“Flea!” the homeless man called out repeatedly from his jail cell.
Anaheim Police Officer Flora Glenn was working patrol during a swing shift and taking a suspect into jail when she noticed the man shouting.
“I asked Officer Esqueda, who brought him in, ‘Hey, who’s that yelling?’ And he said, ‘Oh yeah that’s the guy we arrested for beating that dog.’”
Earlier that night, around 10 p.m., Flora heard a call go out about a dog being badly beaten by its owner. However, the call was reported in a different district than the one she was assigned to patrol.
“I noticed people kept calling. People were reporting that he was punching the dog in the head and that the guy wouldn’t get off (the dog),” Flora recalled. “Witnesses waited for police get there because they really thought he was going to kill this dog.”
Glenn realized “Flea” was the name the man had given the dog.
“He kept yelling, ‘Flea!’ like he missed the dog already, but he was also just being super aggressive,” Flora said. “The whole thing was really unsettling.”
Flora, being an animal lover herself, asked the officer who responded to the call if the dog was OK. The officer said he wasn’t sure, and that animal control had taken the dog to be X-rayed, and if the dog was healthy, it would later be put up for adoption.
Flora knew that she wanted to give Flea a new home with her and her family.
She contacted animal control asking if the dog was doing well.
The dog was healthy, but it turned out that this was not the first time the dog had been abused.
Animal control also found a wound on the back of the dog that was healing. The wound appeared to be caused by a screwdriver. Thankfully, the dog was fine.
The animal control officer told Flora that she would still need to go through the proper procedures to adopt the dog and that they couldn’t hold the dog for her.
Since animals are adopted on a first come first serve basis, the animal control officer told Flora that if she was first in line once the dog went up for adoption, she would be able to get the dog.
Flora’s next question was about the breed of the dog.
“He’s a black Labrador,” the animal control officer said.
“I remember going, ’Of course it is!’” Flora said.
Flora’s family dog, Kiva, was a chocolate Labrador and had recently died after spending 14 years with the family. Both Flora and her daughter were heartbroken over the loss of their companion and agreed that when they were ready for another dog, they would not get another Labrador because no dog could replace Kiva.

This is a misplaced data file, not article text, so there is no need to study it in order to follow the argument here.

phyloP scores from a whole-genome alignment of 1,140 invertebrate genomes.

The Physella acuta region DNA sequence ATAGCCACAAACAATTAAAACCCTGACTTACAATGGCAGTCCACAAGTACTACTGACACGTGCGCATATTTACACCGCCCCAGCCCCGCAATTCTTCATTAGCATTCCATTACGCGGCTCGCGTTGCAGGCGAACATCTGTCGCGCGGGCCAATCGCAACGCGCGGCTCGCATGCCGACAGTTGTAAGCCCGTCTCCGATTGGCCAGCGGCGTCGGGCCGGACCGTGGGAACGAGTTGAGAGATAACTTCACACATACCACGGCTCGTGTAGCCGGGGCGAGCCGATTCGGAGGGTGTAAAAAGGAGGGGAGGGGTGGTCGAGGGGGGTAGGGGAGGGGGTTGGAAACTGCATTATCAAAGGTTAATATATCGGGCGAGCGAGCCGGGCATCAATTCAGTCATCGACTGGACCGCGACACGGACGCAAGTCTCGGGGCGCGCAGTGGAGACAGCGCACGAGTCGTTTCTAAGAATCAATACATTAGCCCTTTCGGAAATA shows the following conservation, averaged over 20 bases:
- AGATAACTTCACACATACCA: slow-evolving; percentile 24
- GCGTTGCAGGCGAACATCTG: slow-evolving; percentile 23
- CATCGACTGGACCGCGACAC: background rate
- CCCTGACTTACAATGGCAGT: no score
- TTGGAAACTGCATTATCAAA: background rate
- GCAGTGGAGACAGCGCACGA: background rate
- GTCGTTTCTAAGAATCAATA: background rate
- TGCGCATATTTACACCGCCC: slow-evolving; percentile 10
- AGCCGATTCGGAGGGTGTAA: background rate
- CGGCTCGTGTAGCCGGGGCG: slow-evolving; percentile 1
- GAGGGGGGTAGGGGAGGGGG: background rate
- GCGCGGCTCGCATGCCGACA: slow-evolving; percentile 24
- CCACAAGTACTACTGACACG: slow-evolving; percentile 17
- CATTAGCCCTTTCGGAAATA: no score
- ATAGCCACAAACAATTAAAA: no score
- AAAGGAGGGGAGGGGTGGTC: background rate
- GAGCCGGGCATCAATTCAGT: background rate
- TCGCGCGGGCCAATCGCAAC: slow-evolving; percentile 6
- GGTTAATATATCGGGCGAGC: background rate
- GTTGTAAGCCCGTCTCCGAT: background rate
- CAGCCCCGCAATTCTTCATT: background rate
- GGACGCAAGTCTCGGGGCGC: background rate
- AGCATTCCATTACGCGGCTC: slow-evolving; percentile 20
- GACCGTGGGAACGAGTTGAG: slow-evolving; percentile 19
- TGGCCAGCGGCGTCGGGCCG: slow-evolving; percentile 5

“I was like, OK, don’t give up on Labradors,” Flora said. “I came home and I told my daughter about Flea and how I wanted to adopt him and that he was a Lab and she’s like, ‘Mom, we have to adopt him.’”
But there was one more person who needed to be convinced to let Flora adopt the dog — her husband.
Flora’s husband, Lorenzo Glenn, also works at the Anaheim Police Department as a lieutenant and had never adopted a dog from a shelter before.
“He was not on board so I took him to go see the dog during that two weeks that he was being held and he wouldn’t even look at him. He just stood there with his arms crossed,” Flora said. “I go, ‘Hey, so can we get him?’ and he goes, ‘Well, you’re going to do it anyway’ and I just kind of smiled because he was right.”
The exams cleared the dog for any medical issues, and two weeks later he was put up for adoption.
Glenn got off work at 3 in the morning the day the dog went up for adoption.
She drove over 30 miles back to the animal shelter to get there by 9 in the morning and was able to adopt the dog.
In January 2018 the dog came home with Flora and the family decided to name him Rebel.
“So, we bring Rebel home and you know how dogs pick their person? He picked my husband of course,” Flora explained. “On the first night Rebel slept in a bed next to my husband all night, now he’s the first one to greet him when he comes home. He loves Rebel.”
Flora explained that there are so many good dogs that are at shelters who need good homes.
In addition to Rebel, the family has a senior chihuahua-dachshund mix named Mr. Winston.
“(Mr. Winston) was supposed to be euthanized because he was old so nobody wanted him but he’s so sweet,” Flora explained. “I just think about if I didn’t adopt him this great little soul would have been euthanized. Senior dogs come trained already; they just want somewhere to be loved and live their life.”
Flora said that even though Rebel was only about 9 months old when they got him, he is one of the best trained dogs they have had.
“He’s a very aware dog but he’s very loving, probably the most loving dog I’ve ever had and had the privilege of having as part of our little family,” Flora said.